How many of us have that one computer friend who knows everything?
You know, the one you call when your email suddenly erases all your contacts, or your hard drive fails when you’re on the last page of your dissertation. You call in a shrieking panic and they ask you a bunch of questions you can’t answer. Then they sweep in, crack their knuckles, plunk down in the chair and start typing.
Fifteen cups of coffee (and likely a few colorful metaphors) later and voila! Your work is saved! All thanks to the skills and knowledge set forth by your computer savvy friend and their super computer skills.
How did they do that? How do they even know how to fix that? Why aren’t they wearing a cape (like all superheroes should)?
These days it seems like computer skills and knowledge are vital in many professional fields, but being an expert? Now that’s a desired set of skills.
In more ways than one.
Think about it. Computer scientists are not the odd men and women out in the social equation. As a matter of fact, they’re becoming a necessary constant.
There’s a reason that computer person is a day-to-day techno-hero. There’s a reason you feel so overwhelmingly glad to have them in your life when things go wrong. There’s a reason what they do is important, because what they do is fix and improve the elements of our lives that are omnipresent and vital. They are the doctors, maintenance crew, mechanics, researchers, diagnosticians and inventors of our technological world.
They are computer scientists. And they are building the digital future around us.
See, this is why educating our kids on how to survive and thrive in this ever-evolving technological environment is such a good idea. It teaches the leaders of the future be thinkers and doers. It integrates innovative thought and flexible problem solving skills into daily life. These digital survival skills could very well be more important than you’d think.
Which is exactly what Computer Science Education week is all about.
Well, that and a particularly fantastic woman named Admiral Grace Murray Hopper.
Admiral Hopper was a visionary in the field of computer science, not to mention a really phenomenal U.S. Navy officer. Her engineering in programming languages and computer system standards laid the foundation for advancements in computer science from the 1940s – 1970s. CSEdWeek is designated as the second week of December to honor her birthday, December 9, 1906, as well as her extraordinary contributions to the field.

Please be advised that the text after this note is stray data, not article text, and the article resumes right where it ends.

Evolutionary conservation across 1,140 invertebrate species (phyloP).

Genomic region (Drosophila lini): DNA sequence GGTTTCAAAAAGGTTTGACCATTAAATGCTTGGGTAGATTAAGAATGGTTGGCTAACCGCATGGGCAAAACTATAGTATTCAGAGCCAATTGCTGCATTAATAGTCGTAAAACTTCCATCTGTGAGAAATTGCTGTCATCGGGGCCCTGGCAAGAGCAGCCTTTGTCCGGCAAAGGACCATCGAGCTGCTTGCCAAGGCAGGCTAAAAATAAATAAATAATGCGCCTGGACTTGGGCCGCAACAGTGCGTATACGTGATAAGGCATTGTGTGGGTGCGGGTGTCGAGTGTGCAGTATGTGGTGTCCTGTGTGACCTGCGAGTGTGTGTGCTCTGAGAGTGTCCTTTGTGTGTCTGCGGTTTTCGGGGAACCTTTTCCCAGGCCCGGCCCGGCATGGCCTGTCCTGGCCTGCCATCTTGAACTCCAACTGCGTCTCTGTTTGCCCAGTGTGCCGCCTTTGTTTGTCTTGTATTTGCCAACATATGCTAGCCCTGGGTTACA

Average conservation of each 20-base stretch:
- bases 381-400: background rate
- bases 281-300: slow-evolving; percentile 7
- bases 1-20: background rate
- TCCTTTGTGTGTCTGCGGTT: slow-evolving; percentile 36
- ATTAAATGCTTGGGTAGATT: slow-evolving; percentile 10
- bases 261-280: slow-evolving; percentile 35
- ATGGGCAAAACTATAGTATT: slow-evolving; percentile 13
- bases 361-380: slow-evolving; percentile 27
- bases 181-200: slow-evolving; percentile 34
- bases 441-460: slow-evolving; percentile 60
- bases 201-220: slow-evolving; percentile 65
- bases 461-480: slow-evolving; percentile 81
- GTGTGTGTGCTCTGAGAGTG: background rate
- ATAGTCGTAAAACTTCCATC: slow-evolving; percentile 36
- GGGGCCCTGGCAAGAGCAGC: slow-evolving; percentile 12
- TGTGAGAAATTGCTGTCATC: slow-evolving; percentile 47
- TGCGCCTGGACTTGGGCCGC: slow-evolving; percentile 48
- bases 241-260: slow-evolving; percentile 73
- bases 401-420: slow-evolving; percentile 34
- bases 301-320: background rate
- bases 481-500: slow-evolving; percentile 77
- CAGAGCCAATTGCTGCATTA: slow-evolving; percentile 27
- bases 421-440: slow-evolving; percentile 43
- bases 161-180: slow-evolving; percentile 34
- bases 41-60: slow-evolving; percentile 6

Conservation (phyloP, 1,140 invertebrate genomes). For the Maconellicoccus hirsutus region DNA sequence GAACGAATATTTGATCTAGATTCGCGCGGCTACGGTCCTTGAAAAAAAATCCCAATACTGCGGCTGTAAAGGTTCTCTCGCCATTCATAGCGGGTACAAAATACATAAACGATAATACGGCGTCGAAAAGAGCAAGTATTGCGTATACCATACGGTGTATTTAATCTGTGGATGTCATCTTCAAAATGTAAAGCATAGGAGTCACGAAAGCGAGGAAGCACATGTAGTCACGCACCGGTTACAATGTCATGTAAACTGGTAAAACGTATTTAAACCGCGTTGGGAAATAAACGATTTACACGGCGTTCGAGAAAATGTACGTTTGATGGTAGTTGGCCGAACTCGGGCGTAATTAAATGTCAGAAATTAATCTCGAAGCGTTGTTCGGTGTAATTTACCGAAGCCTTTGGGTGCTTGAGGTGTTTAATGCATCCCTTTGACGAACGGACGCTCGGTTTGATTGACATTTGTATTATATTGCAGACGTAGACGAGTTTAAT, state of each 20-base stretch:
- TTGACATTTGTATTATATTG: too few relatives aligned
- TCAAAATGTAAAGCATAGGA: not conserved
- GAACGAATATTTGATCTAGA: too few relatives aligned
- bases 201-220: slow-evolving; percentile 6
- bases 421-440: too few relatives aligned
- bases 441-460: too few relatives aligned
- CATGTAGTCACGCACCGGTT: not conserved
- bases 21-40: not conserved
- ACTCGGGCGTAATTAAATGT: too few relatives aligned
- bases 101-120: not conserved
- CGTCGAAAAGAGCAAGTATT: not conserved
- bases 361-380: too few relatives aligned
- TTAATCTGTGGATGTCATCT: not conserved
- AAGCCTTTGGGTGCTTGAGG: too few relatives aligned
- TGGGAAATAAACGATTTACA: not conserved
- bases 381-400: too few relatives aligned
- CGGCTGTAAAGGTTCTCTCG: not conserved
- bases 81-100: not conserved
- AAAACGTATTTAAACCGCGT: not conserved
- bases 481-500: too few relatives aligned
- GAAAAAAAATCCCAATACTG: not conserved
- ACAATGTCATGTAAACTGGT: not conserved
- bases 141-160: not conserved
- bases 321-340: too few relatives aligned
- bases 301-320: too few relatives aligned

There’s a reason she was often referred to as “Amazing Grace”. Her work in computer science, and her passion for it, sparked this week long campaign designed to encourage education and interest in one of the most integrated and collaborative professional fields. And it’s never too early to start learning.
Kids these days are practically immersed in technology.
It’s not like it used to be. I remember typing away on my Commodore 64 on an awesome green screen and thinking it was the greatest thing in the universe. Now toddlers can pick up an iPhone and FaceTime grandma without missing a keystroke. Let’s face it, technology is all around us. It’s not like it’s going away anytime soon. Apocalyptic life ending events notwithstanding.
And even then…
Parents, friends, educators: take some time this week to introduce your kids to computer science. Expose your students to critical thinking and problem solving. Instill an understanding of computational thinking – something that could be necessary for success in the digital age. Train kids for computing careers that are exciting, plentiful and often financially rewarding.
And, perhaps most importantly, teach your kids computer skills can prepare them to tackle the world’s most challenging problems. That doesn’t mean installing the printer or syncing the WiFi, either. I mean real problems that need real solutions from real IT superheroes. That starts here, with a little interest, some learned skills, and a dedication to understanding the technology that drives our society.
Don your capes, kids. It’s time to take on the world.
Let’s start with Java.
– Take the CSEdWeek pledge! Register your support and share your plans to celebrate by selecting the Red Ribbon here
– ‘Like’ CSEdWeek on Facebook
– Follow on Twitter
– Post videos on YouTube
– Network with CSEdWeek on LinkedIn
– Visit www.CSEdWeek.org for other suggested activities and resources.
Information for this post provided by www.csedweek.org
Jessica L. Tozer is a blogger for DoDLive and Armed With Science. She is an Army veteran and an avid science fiction fan, both of which contribute to her enthusiasm for technology in the military.
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